One Tool for Safe Food: Commercial Irradiators

Maureen Conley
Public Affairs Officer
 

Foodborne Pathogen Sickens Many

This headline appears far too often. While the U.S. food supply is among the safest in the world, there are an estimated 48 million food-borne illnesses here annually, according to the Food and Drug Administration. That translates into one in six Americans falling ill every year. Of those, 128,000 are hospitalized and 3,000 die.

irradiatorOne important tool in the fight against foodborne illnesses may surprise you. Exposing food to radiation can eliminate pathogens—bacteria, viruses and parasites. Much like pasteurizing milk or canning produce, irradiation makes food safer and extends its shelf life.

The FDA has overseen the safe irradiation of food for more than 30 years. Other U.S. and world organizations, including the Centers for Disease Control and Prevention, the U.S. Department of Agriculture, and the World Health Organization, have all agreed that food irradiation is safe. The NRC plays a role too. The NRC licenses, inspects and oversees the operation of commercial irradiators.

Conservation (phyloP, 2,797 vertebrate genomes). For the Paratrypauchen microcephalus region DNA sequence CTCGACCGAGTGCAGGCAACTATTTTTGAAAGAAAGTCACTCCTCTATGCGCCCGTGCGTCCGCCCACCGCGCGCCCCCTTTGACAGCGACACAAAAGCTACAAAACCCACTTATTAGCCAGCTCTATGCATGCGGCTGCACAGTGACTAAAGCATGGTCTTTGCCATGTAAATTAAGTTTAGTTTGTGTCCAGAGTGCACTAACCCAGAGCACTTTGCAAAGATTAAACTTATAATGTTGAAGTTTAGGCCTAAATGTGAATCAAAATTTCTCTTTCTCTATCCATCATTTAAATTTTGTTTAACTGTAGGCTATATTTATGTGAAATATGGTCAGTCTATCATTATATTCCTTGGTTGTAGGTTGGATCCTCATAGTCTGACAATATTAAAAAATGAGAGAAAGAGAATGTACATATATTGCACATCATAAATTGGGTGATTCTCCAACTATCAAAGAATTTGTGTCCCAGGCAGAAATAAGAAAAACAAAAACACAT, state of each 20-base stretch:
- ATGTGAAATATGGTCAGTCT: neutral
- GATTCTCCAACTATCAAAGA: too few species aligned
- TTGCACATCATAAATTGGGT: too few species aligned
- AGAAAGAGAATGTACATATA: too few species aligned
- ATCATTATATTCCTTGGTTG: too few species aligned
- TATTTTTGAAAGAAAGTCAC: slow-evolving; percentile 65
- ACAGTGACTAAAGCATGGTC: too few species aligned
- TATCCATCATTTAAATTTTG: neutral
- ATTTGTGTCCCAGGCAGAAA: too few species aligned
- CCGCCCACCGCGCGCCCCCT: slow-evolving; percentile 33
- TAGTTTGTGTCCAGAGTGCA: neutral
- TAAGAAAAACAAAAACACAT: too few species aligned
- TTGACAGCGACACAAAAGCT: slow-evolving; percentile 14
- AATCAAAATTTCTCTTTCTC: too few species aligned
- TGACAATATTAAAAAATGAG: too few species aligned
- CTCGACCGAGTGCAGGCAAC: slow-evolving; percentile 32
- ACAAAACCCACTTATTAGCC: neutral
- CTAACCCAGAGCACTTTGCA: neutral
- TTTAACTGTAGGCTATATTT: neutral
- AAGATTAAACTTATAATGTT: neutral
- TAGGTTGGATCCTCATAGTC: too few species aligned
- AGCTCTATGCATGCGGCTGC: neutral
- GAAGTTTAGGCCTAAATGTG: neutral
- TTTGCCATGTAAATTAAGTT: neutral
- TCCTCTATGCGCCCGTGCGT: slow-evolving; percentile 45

It is important to understand that irradiated food does not become radioactive. The nutritional quality is unaffected and the process does not change the taste, texture or appearance of the food. Consumers will know their food has been treated this way only by its label. All irradiated food must have a label that states it has been treated with radiation. The label must also carry the international symbol for irradiation. fdalabel

For more information on the NRC’s role in licensing and overseeing irradiators, see our newly updated backgrounder on commercial irradiators.